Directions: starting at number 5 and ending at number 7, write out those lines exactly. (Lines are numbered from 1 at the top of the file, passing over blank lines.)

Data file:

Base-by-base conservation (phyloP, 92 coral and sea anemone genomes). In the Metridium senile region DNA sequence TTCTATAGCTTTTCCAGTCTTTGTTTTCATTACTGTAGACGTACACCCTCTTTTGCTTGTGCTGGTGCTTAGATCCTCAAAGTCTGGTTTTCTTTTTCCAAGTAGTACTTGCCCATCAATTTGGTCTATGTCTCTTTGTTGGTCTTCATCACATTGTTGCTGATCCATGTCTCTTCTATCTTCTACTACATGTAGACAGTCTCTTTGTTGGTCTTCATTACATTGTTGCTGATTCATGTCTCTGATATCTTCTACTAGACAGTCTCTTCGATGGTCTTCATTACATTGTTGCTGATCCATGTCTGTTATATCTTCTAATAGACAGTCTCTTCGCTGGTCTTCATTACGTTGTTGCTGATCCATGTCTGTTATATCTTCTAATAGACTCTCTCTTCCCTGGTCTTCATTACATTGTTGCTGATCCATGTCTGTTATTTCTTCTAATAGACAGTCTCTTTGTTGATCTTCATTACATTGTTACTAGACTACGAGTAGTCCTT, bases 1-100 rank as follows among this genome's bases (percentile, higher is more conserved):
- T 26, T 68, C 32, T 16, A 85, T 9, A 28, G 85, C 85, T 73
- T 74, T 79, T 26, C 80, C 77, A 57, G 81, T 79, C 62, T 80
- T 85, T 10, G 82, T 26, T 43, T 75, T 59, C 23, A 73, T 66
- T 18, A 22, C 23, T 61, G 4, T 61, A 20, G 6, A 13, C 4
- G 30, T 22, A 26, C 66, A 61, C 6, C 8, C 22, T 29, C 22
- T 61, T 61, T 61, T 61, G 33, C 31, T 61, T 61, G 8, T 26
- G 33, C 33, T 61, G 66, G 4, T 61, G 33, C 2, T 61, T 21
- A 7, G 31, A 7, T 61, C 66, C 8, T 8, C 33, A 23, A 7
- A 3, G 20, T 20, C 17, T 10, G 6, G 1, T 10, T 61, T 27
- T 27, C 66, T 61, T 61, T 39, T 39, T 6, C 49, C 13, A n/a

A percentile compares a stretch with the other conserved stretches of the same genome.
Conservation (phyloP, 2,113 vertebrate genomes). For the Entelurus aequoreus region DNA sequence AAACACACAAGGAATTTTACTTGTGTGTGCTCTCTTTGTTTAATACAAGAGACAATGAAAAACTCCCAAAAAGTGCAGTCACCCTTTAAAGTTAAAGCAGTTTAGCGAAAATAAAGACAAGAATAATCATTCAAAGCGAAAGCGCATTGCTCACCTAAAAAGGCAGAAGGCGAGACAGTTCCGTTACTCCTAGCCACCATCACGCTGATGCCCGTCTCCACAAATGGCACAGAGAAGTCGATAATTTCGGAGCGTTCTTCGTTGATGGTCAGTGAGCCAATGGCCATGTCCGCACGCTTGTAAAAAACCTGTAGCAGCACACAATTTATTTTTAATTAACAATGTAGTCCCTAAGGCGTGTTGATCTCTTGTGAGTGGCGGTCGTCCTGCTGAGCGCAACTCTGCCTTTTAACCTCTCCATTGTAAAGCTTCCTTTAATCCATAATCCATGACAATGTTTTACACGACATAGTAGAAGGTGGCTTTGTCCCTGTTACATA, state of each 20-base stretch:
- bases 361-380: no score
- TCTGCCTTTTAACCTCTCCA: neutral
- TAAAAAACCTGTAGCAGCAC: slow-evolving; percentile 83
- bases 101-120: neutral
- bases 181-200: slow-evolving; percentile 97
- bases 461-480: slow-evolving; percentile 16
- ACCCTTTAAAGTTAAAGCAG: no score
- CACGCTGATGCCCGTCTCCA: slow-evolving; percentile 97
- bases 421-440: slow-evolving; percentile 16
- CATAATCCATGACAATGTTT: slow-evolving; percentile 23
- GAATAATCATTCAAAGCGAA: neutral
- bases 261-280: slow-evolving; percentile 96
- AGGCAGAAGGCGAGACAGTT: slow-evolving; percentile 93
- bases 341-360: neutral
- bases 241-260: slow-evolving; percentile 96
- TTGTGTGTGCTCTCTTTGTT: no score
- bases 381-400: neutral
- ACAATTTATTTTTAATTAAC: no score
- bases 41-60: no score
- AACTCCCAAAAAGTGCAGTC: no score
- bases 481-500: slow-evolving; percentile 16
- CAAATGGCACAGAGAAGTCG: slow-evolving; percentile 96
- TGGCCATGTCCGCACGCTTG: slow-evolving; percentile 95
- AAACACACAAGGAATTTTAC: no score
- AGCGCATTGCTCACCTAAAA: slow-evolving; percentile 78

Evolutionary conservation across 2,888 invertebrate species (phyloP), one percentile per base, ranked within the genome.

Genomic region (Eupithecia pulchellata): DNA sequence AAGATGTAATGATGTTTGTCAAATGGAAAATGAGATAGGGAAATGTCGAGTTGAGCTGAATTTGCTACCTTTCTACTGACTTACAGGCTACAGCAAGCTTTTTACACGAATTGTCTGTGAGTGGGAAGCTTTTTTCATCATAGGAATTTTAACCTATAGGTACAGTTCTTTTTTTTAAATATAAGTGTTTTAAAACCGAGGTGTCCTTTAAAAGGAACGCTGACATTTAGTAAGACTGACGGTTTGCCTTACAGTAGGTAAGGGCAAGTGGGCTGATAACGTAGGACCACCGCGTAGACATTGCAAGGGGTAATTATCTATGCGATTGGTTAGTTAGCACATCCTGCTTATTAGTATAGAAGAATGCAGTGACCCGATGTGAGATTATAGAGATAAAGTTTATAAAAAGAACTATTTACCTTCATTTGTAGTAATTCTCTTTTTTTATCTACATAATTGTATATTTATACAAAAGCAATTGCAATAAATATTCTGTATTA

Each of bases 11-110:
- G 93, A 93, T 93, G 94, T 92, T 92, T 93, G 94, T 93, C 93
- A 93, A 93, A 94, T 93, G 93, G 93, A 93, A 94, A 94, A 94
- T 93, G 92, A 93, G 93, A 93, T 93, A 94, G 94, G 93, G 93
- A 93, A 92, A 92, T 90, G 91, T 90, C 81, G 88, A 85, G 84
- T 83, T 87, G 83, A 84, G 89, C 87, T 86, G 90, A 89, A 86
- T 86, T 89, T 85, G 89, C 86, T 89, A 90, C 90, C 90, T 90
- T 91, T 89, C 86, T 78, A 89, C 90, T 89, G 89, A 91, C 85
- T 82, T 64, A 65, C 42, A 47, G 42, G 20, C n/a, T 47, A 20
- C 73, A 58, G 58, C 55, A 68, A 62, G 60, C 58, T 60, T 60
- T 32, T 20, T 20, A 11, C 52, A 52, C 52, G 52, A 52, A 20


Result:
- T 18, A 22, C 23, T 61, G 4, T 61, A 20, G 6, A 13, C 4
- G 30, T 22, A 26, C 66, A 61, C 6, C 8, C 22, T 29, C 22
- T 61, T 61, T 61, T 61, G 33, C 31, T 61, T 61, G 8, T 26